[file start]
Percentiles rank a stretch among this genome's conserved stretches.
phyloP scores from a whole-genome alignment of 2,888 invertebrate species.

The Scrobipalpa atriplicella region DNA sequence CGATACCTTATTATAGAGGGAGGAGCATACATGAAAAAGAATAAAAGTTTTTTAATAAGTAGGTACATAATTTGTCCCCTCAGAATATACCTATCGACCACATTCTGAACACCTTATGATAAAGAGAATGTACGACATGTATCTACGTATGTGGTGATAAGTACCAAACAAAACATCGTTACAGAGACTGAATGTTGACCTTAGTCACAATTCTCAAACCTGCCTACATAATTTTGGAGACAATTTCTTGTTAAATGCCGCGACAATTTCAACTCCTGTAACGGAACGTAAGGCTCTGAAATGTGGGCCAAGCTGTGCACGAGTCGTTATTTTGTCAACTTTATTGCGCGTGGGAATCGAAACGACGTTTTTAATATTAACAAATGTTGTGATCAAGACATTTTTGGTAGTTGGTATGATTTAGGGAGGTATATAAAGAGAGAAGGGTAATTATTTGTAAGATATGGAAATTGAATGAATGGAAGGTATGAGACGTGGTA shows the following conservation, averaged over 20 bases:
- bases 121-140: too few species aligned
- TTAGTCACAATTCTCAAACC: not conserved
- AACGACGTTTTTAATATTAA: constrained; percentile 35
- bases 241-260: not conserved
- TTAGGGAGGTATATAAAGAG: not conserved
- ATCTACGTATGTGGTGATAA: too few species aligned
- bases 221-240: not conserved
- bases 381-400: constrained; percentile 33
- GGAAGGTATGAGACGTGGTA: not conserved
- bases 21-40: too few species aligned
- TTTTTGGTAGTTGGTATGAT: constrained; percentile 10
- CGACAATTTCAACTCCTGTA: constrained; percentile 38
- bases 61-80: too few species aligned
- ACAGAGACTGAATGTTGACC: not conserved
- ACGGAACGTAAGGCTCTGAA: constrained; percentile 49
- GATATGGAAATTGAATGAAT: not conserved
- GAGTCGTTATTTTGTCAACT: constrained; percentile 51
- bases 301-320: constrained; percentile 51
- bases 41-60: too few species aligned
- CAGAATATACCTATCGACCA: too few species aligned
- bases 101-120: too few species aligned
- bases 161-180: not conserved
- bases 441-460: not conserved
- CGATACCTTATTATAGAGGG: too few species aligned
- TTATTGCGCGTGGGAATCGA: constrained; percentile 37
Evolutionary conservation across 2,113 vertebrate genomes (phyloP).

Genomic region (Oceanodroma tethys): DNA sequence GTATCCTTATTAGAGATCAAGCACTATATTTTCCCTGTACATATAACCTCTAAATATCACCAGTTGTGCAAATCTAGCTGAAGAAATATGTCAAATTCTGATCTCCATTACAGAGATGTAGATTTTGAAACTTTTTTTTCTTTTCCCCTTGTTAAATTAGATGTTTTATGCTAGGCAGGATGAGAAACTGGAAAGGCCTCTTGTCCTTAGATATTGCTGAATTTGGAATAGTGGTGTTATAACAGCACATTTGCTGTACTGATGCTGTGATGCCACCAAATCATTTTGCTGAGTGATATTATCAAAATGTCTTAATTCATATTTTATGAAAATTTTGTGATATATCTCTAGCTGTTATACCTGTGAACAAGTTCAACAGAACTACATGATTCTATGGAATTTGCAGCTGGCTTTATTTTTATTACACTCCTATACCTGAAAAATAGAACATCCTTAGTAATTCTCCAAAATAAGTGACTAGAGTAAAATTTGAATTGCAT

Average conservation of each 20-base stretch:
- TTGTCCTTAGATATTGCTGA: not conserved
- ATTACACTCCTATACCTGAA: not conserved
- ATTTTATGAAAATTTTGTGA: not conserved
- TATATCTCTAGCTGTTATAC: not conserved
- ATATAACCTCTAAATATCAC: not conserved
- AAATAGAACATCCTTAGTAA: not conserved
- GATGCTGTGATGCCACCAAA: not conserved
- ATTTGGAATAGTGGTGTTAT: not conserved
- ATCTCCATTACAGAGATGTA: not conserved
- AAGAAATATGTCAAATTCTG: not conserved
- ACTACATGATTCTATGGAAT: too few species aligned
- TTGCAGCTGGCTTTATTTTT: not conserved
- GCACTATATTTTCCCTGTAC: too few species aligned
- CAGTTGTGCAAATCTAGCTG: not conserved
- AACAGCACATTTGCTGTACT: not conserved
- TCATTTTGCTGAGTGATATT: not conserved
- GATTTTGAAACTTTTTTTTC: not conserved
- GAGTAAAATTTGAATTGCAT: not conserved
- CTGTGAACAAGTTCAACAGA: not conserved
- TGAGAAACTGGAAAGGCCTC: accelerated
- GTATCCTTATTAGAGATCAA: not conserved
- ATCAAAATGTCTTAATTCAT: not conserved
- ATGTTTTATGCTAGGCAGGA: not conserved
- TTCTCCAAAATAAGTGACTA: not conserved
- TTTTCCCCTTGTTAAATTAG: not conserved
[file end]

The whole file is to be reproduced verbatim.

Percentiles rank a stretch among this genome's conserved stretches.
phyloP scores from a whole-genome alignment of 2,888 invertebrate species.

The Scrobipalpa atriplicella region DNA sequence CGATACCTTATTATAGAGGGAGGAGCATACATGAAAAAGAATAAAAGTTTTTTAATAAGTAGGTACATAATTTGTCCCCTCAGAATATACCTATCGACCACATTCTGAACACCTTATGATAAAGAGAATGTACGACATGTATCTACGTATGTGGTGATAAGTACCAAACAAAACATCGTTACAGAGACTGAATGTTGACCTTAGTCACAATTCTCAAACCTGCCTACATAATTTTGGAGACAATTTCTTGTTAAATGCCGCGACAATTTCAACTCCTGTAACGGAACGTAAGGCTCTGAAATGTGGGCCAAGCTGTGCACGAGTCGTTATTTTGTCAACTTTATTGCGCGTGGGAATCGAAACGACGTTTTTAATATTAACAAATGTTGTGATCAAGACATTTTTGGTAGTTGGTATGATTTAGGGAGGTATATAAAGAGAGAAGGGTAATTATTTGTAAGATATGGAAATTGAATGAATGGAAGGTATGAGACGTGGTA shows the following conservation, averaged over 20 bases:
- bases 121-140: too few species aligned
- TTAGTCACAATTCTCAAACC: not conserved
- AACGACGTTTTTAATATTAA: constrained; percentile 35
- bases 241-260: not conserved
- TTAGGGAGGTATATAAAGAG: not conserved
- ATCTACGTATGTGGTGATAA: too few species aligned
- bases 221-240: not conserved
- bases 381-400: constrained; percentile 33
- GGAAGGTATGAGACGTGGTA: not conserved
- bases 21-40: too few species aligned
- TTTTTGGTAGTTGGTATGAT: constrained; percentile 10
- CGACAATTTCAACTCCTGTA: constrained; percentile 38
- bases 61-80: too few species aligned
- ACAGAGACTGAATGTTGACC: not conserved
- ACGGAACGTAAGGCTCTGAA: constrained; percentile 49
- GATATGGAAATTGAATGAAT: not conserved
- GAGTCGTTATTTTGTCAACT: constrained; percentile 51
- bases 301-320: constrained; percentile 51
- bases 41-60: too few species aligned
- CAGAATATACCTATCGACCA: too few species aligned
- bases 101-120: too few species aligned
- bases 161-180: not conserved
- bases 441-460: not conserved
- CGATACCTTATTATAGAGGG: too few species aligned
- TTATTGCGCGTGGGAATCGA: constrained; percentile 37
Evolutionary conservation across 2,113 vertebrate genomes (phyloP).

Genomic region (Oceanodroma tethys): DNA sequence GTATCCTTATTAGAGATCAAGCACTATATTTTCCCTGTACATATAACCTCTAAATATCACCAGTTGTGCAAATCTAGCTGAAGAAATATGTCAAATTCTGATCTCCATTACAGAGATGTAGATTTTGAAACTTTTTTTTCTTTTCCCCTTGTTAAATTAGATGTTTTATGCTAGGCAGGATGAGAAACTGGAAAGGCCTCTTGTCCTTAGATATTGCTGAATTTGGAATAGTGGTGTTATAACAGCACATTTGCTGTACTGATGCTGTGATGCCACCAAATCATTTTGCTGAGTGATATTATCAAAATGTCTTAATTCATATTTTATGAAAATTTTGTGATATATCTCTAGCTGTTATACCTGTGAACAAGTTCAACAGAACTACATGATTCTATGGAATTTGCAGCTGGCTTTATTTTTATTACACTCCTATACCTGAAAAATAGAACATCCTTAGTAATTCTCCAAAATAAGTGACTAGAGTAAAATTTGAATTGCAT

Average conservation of each 20-base stretch:
- TTGTCCTTAGATATTGCTGA: not conserved
- ATTACACTCCTATACCTGAA: not conserved
- ATTTTATGAAAATTTTGTGA: not conserved
- TATATCTCTAGCTGTTATAC: not conserved
- ATATAACCTCTAAATATCAC: not conserved
- AAATAGAACATCCTTAGTAA: not conserved
- GATGCTGTGATGCCACCAAA: not conserved
- ATTTGGAATAGTGGTGTTAT: not conserved
- ATCTCCATTACAGAGATGTA: not conserved
- AAGAAATATGTCAAATTCTG: not conserved
- ACTACATGATTCTATGGAAT: too few species aligned
- TTGCAGCTGGCTTTATTTTT: not conserved
- GCACTATATTTTCCCTGTAC: too few species aligned
- CAGTTGTGCAAATCTAGCTG: not conserved
- AACAGCACATTTGCTGTACT: not conserved
- TCATTTTGCTGAGTGATATT: not conserved
- GATTTTGAAACTTTTTTTTC: not conserved
- GAGTAAAATTTGAATTGCAT: not conserved
- CTGTGAACAAGTTCAACAGA: not conserved
- TGAGAAACTGGAAAGGCCTC: accelerated
- GTATCCTTATTAGAGATCAA: not conserved
- ATCAAAATGTCTTAATTCAT: not conserved
- ATGTTTTATGCTAGGCAGGA: not conserved
- TTCTCCAAAATAAGTGACTA: not conserved
- TTTTCCCCTTGTTAAATTAG: not conserved